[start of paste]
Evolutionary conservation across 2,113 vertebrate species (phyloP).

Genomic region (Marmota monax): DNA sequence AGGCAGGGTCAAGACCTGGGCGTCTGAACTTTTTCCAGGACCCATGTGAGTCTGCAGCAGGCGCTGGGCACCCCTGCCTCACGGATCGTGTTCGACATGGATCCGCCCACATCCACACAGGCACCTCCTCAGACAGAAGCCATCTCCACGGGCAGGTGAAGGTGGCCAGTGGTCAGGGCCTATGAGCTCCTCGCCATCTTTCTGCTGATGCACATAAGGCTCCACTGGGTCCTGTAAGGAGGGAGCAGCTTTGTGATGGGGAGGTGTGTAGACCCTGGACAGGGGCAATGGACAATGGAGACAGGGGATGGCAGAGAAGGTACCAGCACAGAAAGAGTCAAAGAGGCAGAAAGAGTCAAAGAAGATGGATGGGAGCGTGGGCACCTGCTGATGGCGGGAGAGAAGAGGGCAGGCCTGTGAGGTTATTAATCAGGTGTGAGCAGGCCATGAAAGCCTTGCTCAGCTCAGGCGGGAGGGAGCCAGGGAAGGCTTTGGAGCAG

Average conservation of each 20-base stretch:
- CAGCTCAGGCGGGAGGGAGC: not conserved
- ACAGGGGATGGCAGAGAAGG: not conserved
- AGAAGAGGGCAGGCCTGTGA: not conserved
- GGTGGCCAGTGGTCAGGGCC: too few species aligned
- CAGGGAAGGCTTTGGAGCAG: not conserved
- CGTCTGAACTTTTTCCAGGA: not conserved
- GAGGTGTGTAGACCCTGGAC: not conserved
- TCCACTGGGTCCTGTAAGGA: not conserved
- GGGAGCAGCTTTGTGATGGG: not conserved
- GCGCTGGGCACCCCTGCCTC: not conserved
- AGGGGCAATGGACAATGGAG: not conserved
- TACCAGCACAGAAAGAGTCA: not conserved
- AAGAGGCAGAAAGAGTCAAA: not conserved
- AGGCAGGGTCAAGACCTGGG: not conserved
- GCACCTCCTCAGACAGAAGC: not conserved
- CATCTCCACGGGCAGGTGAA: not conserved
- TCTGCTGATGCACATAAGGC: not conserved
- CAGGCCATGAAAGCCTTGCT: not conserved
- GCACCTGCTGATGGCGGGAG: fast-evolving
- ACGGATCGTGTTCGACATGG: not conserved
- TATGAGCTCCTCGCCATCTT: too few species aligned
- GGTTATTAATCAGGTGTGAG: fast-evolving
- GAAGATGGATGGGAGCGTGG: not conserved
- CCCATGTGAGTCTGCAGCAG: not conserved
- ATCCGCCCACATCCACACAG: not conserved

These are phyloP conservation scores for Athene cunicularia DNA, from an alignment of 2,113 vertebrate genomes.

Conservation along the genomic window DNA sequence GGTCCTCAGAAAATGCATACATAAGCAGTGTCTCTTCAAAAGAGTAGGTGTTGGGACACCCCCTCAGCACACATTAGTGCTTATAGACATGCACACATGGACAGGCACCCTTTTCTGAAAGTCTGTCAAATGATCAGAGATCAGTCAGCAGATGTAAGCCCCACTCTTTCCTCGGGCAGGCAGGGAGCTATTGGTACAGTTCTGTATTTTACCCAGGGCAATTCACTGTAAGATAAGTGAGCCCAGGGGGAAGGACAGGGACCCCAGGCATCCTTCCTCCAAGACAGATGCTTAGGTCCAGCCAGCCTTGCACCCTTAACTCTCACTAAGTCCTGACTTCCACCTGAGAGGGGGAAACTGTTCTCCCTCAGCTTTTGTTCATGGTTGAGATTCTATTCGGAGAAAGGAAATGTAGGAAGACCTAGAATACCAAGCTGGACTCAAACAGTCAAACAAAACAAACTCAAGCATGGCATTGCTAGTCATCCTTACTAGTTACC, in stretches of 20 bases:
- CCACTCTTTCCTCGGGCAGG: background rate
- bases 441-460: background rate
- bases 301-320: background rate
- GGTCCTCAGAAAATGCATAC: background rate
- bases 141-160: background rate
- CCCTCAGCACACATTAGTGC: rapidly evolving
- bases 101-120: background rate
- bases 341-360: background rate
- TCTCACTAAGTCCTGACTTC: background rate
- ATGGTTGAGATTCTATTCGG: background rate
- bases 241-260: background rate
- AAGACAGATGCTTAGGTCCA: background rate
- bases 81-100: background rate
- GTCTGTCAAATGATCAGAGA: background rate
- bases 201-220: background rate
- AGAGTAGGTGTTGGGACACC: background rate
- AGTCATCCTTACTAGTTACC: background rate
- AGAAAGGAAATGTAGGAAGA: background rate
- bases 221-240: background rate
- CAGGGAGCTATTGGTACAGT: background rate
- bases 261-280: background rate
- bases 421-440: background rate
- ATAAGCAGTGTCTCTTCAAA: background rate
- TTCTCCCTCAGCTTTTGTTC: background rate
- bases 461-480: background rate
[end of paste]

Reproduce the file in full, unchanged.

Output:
Evolutionary conservation across 2,113 vertebrate species (phyloP).

Genomic region (Marmota monax): DNA sequence AGGCAGGGTCAAGACCTGGGCGTCTGAACTTTTTCCAGGACCCATGTGAGTCTGCAGCAGGCGCTGGGCACCCCTGCCTCACGGATCGTGTTCGACATGGATCCGCCCACATCCACACAGGCACCTCCTCAGACAGAAGCCATCTCCACGGGCAGGTGAAGGTGGCCAGTGGTCAGGGCCTATGAGCTCCTCGCCATCTTTCTGCTGATGCACATAAGGCTCCACTGGGTCCTGTAAGGAGGGAGCAGCTTTGTGATGGGGAGGTGTGTAGACCCTGGACAGGGGCAATGGACAATGGAGACAGGGGATGGCAGAGAAGGTACCAGCACAGAAAGAGTCAAAGAGGCAGAAAGAGTCAAAGAAGATGGATGGGAGCGTGGGCACCTGCTGATGGCGGGAGAGAAGAGGGCAGGCCTGTGAGGTTATTAATCAGGTGTGAGCAGGCCATGAAAGCCTTGCTCAGCTCAGGCGGGAGGGAGCCAGGGAAGGCTTTGGAGCAG

Average conservation of each 20-base stretch:
- CAGCTCAGGCGGGAGGGAGC: not conserved
- ACAGGGGATGGCAGAGAAGG: not conserved
- AGAAGAGGGCAGGCCTGTGA: not conserved
- GGTGGCCAGTGGTCAGGGCC: too few species aligned
- CAGGGAAGGCTTTGGAGCAG: not conserved
- CGTCTGAACTTTTTCCAGGA: not conserved
- GAGGTGTGTAGACCCTGGAC: not conserved
- TCCACTGGGTCCTGTAAGGA: not conserved
- GGGAGCAGCTTTGTGATGGG: not conserved
- GCGCTGGGCACCCCTGCCTC: not conserved
- AGGGGCAATGGACAATGGAG: not conserved
- TACCAGCACAGAAAGAGTCA: not conserved
- AAGAGGCAGAAAGAGTCAAA: not conserved
- AGGCAGGGTCAAGACCTGGG: not conserved
- GCACCTCCTCAGACAGAAGC: not conserved
- CATCTCCACGGGCAGGTGAA: not conserved
- TCTGCTGATGCACATAAGGC: not conserved
- CAGGCCATGAAAGCCTTGCT: not conserved
- GCACCTGCTGATGGCGGGAG: fast-evolving
- ACGGATCGTGTTCGACATGG: not conserved
- TATGAGCTCCTCGCCATCTT: too few species aligned
- GGTTATTAATCAGGTGTGAG: fast-evolving
- GAAGATGGATGGGAGCGTGG: not conserved
- CCCATGTGAGTCTGCAGCAG: not conserved
- ATCCGCCCACATCCACACAG: not conserved

These are phyloP conservation scores for Athene cunicularia DNA, from an alignment of 2,113 vertebrate genomes.

Conservation along the genomic window DNA sequence GGTCCTCAGAAAATGCATACATAAGCAGTGTCTCTTCAAAAGAGTAGGTGTTGGGACACCCCCTCAGCACACATTAGTGCTTATAGACATGCACACATGGACAGGCACCCTTTTCTGAAAGTCTGTCAAATGATCAGAGATCAGTCAGCAGATGTAAGCCCCACTCTTTCCTCGGGCAGGCAGGGAGCTATTGGTACAGTTCTGTATTTTACCCAGGGCAATTCACTGTAAGATAAGTGAGCCCAGGGGGAAGGACAGGGACCCCAGGCATCCTTCCTCCAAGACAGATGCTTAGGTCCAGCCAGCCTTGCACCCTTAACTCTCACTAAGTCCTGACTTCCACCTGAGAGGGGGAAACTGTTCTCCCTCAGCTTTTGTTCATGGTTGAGATTCTATTCGGAGAAAGGAAATGTAGGAAGACCTAGAATACCAAGCTGGACTCAAACAGTCAAACAAAACAAACTCAAGCATGGCATTGCTAGTCATCCTTACTAGTTACC, in stretches of 20 bases:
- CCACTCTTTCCTCGGGCAGG: background rate
- bases 441-460: background rate
- bases 301-320: background rate
- GGTCCTCAGAAAATGCATAC: background rate
- bases 141-160: background rate
- CCCTCAGCACACATTAGTGC: rapidly evolving
- bases 101-120: background rate
- bases 341-360: background rate
- TCTCACTAAGTCCTGACTTC: background rate
- ATGGTTGAGATTCTATTCGG: background rate
- bases 241-260: background rate
- AAGACAGATGCTTAGGTCCA: background rate
- bases 81-100: background rate
- GTCTGTCAAATGATCAGAGA: background rate
- bases 201-220: background rate
- AGAGTAGGTGTTGGGACACC: background rate
- AGTCATCCTTACTAGTTACC: background rate
- AGAAAGGAAATGTAGGAAGA: background rate
- bases 221-240: background rate
- CAGGGAGCTATTGGTACAGT: background rate
- bases 261-280: background rate
- bases 421-440: background rate
- ATAAGCAGTGTCTCTTCAAA: background rate
- TTCTCCCTCAGCTTTTGTTC: background rate
- bases 461-480: background rate